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Latkes from Aquafaba by Zsu Dever

Aquafaba by Zsu Dever

Aquafaba (bean water) is an amazing ingredient that can be used instead of egg whites, making it a boon to vegans everywhere, including those who thought lemon meringue pie was a ting of the past!  In Aquafaba, Zsu Dever’s groundbreaking new cookbook, you will find everything you ever wanted to know about using aquafaba, including a meringue primer, tips and tricks, and Zsu’s fabulous recipes, complete with clear instructions and gorgeous photos throughout.

In this book, Zsu shares her recipe for an amazing lemon meringue pie, airy macarons, and light and luscious chocolate mousse,among other confections.  There are also savory recipes for burgers, quiche, and much more, including the deliciously crisp latkes (below).  In addition, Zsu answers the question “What do we do with all the leftover chickpeas?” with an entire chapter filled with fantastic chickpea recipes such as Curried Caribbean Coconut Chickpeas, Korean Dak Galbi, Pulled Chickpea Seitan Roast, and Shiro Wat.

If you’re interested in learning more about transforming the bean liquid you used to through away into amazing sweet and savory delights, you’ll want to own a copy of Aquafaba.  Now here’s that latke recipe….

Latkes from Aquafaba by Zsu DeverLatkes

These latkes are perfectly crisp on the outside and melt-in-your-mouth on the inside. The added potato starch increases their crispiness, but it is not essential. Some russet potatoes tend to be on the drier side, but to be safe, place them in a lint-free kitchen towel, fold up the edges and give them a good wring to remove excess water. Serve this the traditional way, with nondairy sour cream and applesauce. (From Aquafaba, copyright © 2016 by Zsu Dever. Used by permission.)

  • 2 pounds russet potatoes
  • 1/2 medium onion
  • 1/4 cup aquafaba (see Note)
  • 1/4 cup potato starch, optional
  • 2 tablespoons minced fresh parsley, optional
  • 1/2 teaspoon sea salt
  • 1/2 teaspoon baking powder
  • 1/4 teaspoon ground black pepper
  • High-heat oil, for frying, such as canola or peanut

Peel the potatoes and shred them using either a food processor with the shredding blade or a box grater. Place them on a kitchen towel, fold up the edges, twist the towel around the potatoes, and squeeze out all the water that you can. Place the potatoes in a large bowl. Shred the onion and add it to the potatoes. Add the aquafaba, starch, parsley (if using), salt, baking powder, and black pepper. Mix very well.

Heat about 1/2 inch of oil in a large skillet over medium heat. Add two or three kernels of popping corn and heat the oil until the corn pops; this is an indicator that your oil is hot enough. Remove and discard the popped corn.

Using a 1/4-cup measuring cup, place 3 to 4 portions of the potato mixture in the hot oil and cook them until golden brown, about 2 minutes. Do not press down on the latkes. Flip the latkes and continue to cook another 2 minutes. Drain them on paper towels and serve as soon as possible. Make sure to give the potatoes a stir before measuring, and do not crowd the skillet or your latkes will not be crispy.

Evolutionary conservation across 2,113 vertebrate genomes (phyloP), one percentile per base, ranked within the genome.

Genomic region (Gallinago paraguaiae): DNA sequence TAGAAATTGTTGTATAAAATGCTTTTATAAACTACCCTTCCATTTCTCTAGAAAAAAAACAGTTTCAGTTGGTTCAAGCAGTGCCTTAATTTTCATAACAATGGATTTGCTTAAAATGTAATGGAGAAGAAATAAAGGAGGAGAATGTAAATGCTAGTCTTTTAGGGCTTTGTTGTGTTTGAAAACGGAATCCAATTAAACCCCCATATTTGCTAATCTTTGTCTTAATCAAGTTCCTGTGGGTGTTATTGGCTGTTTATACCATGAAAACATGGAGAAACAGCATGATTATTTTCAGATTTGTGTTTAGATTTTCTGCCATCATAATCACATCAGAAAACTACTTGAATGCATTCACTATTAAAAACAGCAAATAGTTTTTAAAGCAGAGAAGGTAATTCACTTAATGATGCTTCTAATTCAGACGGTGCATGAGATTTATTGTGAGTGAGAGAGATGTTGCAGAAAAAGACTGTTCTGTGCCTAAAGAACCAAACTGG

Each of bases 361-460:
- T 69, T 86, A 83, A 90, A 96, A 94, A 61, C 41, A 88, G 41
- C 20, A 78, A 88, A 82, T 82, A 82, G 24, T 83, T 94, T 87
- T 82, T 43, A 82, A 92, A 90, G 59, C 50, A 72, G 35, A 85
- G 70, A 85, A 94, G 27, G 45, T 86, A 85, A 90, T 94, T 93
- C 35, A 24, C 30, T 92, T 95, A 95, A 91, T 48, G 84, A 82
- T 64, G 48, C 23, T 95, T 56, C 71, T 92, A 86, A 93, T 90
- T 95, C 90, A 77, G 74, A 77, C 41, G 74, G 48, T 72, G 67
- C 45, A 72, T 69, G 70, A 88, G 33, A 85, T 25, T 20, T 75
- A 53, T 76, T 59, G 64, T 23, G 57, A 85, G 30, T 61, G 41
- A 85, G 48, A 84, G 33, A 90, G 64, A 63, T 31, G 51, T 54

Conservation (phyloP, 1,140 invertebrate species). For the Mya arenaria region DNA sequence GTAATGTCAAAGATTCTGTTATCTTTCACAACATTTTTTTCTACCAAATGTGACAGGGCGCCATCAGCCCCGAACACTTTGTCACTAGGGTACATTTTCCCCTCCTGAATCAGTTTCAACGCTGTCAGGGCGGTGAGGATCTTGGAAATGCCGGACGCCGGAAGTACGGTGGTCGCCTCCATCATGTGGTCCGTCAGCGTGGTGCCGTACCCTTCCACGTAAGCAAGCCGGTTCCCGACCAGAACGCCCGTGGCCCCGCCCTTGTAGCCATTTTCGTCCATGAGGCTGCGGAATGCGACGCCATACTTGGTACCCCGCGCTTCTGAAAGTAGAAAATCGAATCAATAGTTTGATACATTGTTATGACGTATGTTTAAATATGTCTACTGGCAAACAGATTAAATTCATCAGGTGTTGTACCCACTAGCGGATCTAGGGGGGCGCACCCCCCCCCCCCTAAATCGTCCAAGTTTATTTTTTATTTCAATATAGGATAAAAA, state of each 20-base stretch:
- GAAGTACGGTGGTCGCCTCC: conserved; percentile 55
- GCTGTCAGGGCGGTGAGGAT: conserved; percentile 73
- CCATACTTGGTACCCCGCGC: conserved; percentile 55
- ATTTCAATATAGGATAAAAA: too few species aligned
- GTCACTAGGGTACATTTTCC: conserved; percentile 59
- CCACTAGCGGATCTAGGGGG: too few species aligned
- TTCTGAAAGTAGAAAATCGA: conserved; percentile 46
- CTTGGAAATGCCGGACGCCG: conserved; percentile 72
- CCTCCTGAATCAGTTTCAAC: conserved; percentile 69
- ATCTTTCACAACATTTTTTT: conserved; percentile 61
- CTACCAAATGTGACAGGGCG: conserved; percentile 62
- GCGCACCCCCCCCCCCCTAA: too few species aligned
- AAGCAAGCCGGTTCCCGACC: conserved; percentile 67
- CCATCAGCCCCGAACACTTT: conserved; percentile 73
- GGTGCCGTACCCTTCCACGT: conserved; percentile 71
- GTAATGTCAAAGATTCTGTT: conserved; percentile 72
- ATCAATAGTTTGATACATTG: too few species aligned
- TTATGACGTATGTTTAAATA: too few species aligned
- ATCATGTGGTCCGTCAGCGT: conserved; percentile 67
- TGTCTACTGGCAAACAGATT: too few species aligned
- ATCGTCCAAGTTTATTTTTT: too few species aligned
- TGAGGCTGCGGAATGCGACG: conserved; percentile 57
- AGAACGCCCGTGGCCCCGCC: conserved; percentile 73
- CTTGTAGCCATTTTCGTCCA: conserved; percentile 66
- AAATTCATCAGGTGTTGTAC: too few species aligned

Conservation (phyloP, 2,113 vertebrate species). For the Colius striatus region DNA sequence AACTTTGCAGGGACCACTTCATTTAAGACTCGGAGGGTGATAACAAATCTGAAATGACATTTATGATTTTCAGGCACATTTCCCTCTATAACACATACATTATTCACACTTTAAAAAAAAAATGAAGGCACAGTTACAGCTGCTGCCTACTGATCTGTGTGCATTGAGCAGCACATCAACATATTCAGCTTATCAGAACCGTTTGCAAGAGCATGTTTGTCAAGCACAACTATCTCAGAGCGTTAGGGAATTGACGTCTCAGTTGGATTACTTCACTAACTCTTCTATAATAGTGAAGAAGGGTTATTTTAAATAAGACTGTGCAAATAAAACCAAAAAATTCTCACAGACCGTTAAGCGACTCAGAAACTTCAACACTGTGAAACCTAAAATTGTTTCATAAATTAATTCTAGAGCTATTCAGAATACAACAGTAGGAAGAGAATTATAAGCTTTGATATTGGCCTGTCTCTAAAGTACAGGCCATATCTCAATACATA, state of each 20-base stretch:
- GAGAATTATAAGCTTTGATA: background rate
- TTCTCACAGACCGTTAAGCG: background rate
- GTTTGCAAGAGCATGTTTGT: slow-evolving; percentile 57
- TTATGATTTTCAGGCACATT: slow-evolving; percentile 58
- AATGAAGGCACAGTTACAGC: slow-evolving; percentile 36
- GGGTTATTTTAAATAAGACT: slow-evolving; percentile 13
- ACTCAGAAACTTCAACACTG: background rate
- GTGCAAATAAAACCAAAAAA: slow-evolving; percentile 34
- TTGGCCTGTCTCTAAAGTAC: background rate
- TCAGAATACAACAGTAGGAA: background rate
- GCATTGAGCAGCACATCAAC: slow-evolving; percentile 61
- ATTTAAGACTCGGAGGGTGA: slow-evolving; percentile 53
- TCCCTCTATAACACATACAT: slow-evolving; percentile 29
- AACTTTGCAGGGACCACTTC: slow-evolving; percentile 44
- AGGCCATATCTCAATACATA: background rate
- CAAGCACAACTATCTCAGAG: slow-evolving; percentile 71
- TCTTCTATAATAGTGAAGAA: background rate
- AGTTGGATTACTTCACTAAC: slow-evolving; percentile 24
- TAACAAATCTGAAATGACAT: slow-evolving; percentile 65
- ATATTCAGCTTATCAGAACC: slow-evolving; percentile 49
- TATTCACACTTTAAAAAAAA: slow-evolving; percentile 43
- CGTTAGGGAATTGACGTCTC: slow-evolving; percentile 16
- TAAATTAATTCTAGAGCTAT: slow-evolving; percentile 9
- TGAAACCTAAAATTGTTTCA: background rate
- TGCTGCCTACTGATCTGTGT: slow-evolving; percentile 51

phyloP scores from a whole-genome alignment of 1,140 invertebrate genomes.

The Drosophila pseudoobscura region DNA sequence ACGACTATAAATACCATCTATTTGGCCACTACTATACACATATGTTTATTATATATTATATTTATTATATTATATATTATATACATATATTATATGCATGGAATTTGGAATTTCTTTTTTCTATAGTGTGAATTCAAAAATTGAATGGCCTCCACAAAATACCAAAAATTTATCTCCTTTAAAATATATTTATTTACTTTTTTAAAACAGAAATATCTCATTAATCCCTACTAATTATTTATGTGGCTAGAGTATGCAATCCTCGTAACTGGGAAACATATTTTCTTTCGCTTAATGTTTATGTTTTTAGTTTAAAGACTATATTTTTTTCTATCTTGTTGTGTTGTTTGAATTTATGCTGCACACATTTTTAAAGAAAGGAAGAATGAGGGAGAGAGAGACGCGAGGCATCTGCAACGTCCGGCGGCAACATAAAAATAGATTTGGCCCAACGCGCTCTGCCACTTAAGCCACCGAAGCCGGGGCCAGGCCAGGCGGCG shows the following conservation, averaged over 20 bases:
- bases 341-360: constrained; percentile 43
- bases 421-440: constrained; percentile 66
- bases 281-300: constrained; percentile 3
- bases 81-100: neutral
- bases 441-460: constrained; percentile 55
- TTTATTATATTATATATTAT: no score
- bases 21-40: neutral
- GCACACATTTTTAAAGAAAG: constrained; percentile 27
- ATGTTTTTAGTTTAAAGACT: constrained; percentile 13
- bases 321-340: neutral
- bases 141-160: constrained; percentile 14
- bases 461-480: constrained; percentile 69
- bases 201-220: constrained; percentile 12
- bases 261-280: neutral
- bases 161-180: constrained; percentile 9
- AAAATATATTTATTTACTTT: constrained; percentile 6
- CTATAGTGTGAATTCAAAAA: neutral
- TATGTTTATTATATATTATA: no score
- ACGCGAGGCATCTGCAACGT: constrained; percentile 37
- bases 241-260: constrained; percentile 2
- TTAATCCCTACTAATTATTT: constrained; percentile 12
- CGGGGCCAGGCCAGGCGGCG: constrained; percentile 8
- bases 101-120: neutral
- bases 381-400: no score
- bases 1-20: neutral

Makes 14 to 16 latkes

Note: Although aquafaba is best if homemade using the recipe provided in the book, you can use aquafaba from canned chickpeas. Use the organic, low-sodium, canned chickpeas and strain off the liquid into a measuring cup using a fine mesh strainer. Note the amount of liquid you acquired, then add it to a medium saucepan and bring to a boil. Reduce to a simmer and cook until the liquid reduces by 1/3. Cool the aquafaba completely before using.

{ 3 comments… add one }

  • DIANE October 27, 2016, 4:35 pm

    I had preordered the Aquafaba book. Much to my shock, after looking through it today, the author
    talks about using Carageenan to make a type of cheese. I must not have been alone when Blue Diamond Almonds was finally convinced to stop using carageenan in their almond milk. There is too much controversy about this additive. I’d love to write to the author but I can’t figure out how yet. I would NOT advise anyone to begin using this additive. Even if the research shows it may NOT be dangerous, there is too much evidence that states one should keep away from it. Just saying.

    • Zsu Dever October 27, 2016, 8:25 pm

      Hi Diane,

      Thank you for your comment. I am aware of the controversy surrounding the ingredient carrageenan, which is why the recipe itself uses agar as the coagulant in the cheese. Having said that, I am also aware that lots of people know about the controversy and still choose to use it in vegan cheesemaking, which is why I chose to include it as an alternative to agar. My role is to supply the recipes and let the home cook decide what is best for them; it is not my place to decide that for them. All the popular vegan cheesemaking books use kappa carrageenan as an ingredient and I felt it proper to offer it as an option to my readers. I hope this does not affect your feelings about the other recipes. I was merely doing my due diligence in offering it in that one recipe as an alternative.

      Best regards,
      Zsu Dever, author of Aquafaba

    • Robin October 28, 2016, 7:56 am

      I contacted Zsu to respond to your comment. I hope this clears things up for you.

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